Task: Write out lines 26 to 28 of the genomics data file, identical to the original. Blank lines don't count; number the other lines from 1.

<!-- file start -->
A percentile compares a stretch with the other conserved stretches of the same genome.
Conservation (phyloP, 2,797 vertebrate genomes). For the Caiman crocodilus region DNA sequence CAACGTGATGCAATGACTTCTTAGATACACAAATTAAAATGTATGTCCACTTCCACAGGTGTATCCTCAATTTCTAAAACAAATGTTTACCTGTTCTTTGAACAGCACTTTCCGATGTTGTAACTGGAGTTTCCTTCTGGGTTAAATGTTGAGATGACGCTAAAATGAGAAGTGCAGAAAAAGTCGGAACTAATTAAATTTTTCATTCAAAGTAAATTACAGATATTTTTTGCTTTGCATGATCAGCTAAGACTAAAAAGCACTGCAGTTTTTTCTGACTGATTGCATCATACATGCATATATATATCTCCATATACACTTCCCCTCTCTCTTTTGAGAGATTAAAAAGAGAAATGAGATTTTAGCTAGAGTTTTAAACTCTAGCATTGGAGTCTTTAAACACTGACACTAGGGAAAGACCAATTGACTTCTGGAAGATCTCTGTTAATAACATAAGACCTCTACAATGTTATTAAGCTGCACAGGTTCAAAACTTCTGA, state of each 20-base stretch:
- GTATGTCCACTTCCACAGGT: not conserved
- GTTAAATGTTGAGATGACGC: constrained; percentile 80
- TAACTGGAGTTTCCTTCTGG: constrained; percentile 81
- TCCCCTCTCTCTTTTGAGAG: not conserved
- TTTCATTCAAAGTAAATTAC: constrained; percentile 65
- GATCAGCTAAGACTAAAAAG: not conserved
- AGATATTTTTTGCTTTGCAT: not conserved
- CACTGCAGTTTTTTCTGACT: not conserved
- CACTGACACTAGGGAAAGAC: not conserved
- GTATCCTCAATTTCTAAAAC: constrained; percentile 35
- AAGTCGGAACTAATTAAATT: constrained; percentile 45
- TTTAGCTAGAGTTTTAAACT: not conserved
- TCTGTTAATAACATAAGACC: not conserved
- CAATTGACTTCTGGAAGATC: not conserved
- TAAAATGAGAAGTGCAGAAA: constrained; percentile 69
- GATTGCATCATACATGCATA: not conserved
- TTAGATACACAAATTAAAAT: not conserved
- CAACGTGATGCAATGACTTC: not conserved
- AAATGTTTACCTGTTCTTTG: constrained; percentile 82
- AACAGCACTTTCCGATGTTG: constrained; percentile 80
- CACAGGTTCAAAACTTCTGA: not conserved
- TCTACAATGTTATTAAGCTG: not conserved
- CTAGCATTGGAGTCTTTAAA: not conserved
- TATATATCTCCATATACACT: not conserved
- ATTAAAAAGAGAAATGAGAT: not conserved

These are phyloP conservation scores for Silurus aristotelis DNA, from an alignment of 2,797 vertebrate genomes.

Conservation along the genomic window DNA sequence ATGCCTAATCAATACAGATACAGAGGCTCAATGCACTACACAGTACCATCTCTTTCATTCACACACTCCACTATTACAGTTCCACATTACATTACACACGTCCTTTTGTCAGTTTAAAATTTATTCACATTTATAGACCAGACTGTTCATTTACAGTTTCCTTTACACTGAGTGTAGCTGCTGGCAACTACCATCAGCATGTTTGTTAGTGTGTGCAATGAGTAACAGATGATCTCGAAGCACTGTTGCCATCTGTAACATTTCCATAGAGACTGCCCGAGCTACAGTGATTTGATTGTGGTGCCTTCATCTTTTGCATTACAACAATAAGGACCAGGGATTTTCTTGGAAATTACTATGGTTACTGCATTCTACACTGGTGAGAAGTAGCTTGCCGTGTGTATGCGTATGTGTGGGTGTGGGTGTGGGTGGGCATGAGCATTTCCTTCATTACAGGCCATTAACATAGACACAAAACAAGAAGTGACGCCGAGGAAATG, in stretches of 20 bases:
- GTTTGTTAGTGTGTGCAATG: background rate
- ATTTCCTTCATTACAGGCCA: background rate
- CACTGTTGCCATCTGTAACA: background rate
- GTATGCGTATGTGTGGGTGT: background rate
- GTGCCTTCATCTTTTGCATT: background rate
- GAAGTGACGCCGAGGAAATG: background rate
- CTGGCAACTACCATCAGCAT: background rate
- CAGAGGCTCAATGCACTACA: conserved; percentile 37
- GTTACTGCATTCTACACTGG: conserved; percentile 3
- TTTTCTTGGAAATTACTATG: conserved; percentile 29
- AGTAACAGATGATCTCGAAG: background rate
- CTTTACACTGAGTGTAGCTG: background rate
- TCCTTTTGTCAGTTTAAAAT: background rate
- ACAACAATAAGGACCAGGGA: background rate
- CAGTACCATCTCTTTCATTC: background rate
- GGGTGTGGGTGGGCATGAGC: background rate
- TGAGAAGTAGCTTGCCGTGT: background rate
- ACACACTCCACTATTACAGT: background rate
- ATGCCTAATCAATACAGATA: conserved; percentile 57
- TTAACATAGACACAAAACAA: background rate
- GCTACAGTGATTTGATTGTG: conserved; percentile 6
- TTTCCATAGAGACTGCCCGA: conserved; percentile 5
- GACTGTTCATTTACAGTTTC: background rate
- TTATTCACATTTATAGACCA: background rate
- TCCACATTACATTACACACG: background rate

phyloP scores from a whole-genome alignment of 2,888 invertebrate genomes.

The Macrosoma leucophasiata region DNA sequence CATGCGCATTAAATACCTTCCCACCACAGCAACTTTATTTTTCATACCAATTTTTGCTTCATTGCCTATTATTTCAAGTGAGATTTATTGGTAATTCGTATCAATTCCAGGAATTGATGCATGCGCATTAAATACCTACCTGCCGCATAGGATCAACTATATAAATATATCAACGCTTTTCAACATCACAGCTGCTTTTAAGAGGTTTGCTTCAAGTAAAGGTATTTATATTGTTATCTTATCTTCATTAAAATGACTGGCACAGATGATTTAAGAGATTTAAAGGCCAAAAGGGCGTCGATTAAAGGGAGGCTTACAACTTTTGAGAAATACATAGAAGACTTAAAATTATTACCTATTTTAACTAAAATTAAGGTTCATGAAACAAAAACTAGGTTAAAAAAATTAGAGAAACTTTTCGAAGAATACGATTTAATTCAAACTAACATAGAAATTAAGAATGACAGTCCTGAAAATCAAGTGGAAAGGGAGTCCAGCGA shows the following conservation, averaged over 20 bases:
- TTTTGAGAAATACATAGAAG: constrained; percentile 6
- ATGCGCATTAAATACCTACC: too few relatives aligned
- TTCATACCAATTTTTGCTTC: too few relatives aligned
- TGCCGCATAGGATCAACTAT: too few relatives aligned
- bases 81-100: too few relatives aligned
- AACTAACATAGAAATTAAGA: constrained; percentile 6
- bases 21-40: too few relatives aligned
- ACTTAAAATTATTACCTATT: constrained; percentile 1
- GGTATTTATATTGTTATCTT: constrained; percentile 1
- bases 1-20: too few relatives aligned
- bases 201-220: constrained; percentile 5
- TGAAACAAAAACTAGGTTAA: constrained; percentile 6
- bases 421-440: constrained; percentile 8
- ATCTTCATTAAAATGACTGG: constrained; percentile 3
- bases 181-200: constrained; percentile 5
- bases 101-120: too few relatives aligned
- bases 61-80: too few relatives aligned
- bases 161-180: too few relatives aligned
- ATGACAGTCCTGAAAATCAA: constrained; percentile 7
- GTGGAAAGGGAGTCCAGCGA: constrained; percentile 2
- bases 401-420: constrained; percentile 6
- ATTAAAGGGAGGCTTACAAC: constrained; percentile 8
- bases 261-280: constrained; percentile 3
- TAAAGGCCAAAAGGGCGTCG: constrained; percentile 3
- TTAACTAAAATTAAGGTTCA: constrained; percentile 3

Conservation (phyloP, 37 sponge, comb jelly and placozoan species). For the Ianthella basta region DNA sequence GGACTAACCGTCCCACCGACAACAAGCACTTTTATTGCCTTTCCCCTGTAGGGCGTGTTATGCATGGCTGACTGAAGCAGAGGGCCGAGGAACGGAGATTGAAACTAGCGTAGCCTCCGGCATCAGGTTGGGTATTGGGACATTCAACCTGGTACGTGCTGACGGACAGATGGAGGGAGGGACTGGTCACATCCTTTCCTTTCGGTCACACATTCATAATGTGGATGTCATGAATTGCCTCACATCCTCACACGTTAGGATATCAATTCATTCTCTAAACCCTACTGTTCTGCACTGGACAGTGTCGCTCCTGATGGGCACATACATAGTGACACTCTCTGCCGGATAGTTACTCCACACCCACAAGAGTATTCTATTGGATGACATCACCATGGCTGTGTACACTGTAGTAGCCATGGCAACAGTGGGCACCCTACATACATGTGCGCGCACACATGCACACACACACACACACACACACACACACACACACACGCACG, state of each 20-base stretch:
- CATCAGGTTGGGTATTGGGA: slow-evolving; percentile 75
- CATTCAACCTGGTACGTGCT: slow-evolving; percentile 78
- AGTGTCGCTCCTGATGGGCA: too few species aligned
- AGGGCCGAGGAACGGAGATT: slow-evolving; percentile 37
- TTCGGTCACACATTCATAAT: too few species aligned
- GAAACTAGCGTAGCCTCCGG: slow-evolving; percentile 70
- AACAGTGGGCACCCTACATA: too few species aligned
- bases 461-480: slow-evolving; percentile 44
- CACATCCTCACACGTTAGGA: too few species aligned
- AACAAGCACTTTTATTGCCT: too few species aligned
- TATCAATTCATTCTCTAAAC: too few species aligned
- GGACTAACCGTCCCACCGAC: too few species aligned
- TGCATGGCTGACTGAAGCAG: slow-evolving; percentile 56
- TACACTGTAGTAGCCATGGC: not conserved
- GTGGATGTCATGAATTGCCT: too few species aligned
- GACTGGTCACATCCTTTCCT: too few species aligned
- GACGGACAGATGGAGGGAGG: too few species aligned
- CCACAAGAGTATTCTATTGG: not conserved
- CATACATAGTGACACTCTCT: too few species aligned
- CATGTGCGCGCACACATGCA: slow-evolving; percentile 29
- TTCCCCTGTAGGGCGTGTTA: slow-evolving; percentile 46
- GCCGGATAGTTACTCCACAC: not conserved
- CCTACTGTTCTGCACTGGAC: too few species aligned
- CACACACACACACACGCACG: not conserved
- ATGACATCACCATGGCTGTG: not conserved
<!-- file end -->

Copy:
- TATATATCTCCATATACACT: not conserved
- ATTAAAAAGAGAAATGAGAT: not conserved

These are phyloP conservation scores for Silurus aristotelis DNA, from an alignment of 2,797 vertebrate genomes.